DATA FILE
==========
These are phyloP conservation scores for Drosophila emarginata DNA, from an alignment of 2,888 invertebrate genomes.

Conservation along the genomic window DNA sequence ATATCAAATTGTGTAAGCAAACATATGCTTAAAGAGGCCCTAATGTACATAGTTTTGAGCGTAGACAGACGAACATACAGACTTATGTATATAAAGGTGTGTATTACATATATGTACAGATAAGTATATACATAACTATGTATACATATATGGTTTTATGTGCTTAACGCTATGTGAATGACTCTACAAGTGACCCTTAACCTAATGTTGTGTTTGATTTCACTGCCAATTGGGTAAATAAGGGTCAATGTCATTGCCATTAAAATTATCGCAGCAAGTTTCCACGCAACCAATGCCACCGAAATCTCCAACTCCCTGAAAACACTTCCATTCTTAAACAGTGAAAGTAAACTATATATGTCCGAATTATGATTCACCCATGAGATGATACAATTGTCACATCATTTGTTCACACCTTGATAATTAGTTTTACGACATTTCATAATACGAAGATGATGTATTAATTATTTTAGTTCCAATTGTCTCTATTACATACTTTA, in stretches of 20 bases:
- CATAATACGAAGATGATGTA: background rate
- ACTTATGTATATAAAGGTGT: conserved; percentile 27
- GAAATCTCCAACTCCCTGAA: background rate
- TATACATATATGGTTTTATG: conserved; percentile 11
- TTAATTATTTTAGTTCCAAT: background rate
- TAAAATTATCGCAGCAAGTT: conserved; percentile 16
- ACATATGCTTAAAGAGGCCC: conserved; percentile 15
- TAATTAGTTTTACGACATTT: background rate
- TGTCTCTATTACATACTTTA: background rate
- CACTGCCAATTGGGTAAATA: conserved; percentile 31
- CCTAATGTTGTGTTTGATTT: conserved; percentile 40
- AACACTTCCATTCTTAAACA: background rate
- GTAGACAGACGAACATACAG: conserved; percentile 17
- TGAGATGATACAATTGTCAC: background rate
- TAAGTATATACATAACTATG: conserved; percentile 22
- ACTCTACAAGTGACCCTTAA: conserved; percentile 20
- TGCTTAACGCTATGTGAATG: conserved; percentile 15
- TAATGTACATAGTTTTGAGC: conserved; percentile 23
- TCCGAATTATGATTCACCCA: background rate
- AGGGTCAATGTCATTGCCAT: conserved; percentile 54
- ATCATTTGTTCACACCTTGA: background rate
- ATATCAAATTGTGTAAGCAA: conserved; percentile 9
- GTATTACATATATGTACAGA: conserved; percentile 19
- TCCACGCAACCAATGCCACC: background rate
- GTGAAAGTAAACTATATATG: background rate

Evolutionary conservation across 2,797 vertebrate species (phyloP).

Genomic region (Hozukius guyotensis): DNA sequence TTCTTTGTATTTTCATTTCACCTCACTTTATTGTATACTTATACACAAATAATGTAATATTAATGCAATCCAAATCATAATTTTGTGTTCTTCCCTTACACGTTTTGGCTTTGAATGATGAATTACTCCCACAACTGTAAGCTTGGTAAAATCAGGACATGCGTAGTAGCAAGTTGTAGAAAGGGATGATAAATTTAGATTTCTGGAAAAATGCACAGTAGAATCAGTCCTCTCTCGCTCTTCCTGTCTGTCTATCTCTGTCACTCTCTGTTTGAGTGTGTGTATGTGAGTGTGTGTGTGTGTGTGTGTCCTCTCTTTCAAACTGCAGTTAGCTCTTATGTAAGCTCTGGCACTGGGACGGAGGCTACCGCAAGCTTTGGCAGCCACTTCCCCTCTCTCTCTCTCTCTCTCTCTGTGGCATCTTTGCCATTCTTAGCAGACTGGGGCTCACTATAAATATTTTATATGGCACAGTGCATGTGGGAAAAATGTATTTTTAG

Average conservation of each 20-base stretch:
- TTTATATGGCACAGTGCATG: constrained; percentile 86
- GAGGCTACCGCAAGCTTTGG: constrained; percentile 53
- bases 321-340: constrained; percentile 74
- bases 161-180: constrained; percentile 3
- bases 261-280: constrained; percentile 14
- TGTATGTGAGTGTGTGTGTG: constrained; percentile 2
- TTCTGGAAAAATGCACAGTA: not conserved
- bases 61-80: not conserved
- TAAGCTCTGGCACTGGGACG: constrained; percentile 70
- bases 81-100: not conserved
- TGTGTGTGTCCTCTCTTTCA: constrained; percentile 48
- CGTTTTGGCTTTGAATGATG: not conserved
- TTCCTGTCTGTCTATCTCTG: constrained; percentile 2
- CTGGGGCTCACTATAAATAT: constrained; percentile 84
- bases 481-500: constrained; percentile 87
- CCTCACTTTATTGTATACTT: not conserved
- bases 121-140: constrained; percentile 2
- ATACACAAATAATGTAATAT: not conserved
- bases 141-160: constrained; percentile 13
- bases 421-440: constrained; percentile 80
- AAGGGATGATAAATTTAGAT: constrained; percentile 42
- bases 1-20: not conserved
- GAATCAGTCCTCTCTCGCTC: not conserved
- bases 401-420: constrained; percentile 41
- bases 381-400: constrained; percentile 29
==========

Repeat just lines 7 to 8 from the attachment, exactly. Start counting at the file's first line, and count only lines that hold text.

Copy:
- TTAATTATTTTAGTTCCAAT: background rate
- TAAAATTATCGCAGCAAGTT: conserved; percentile 16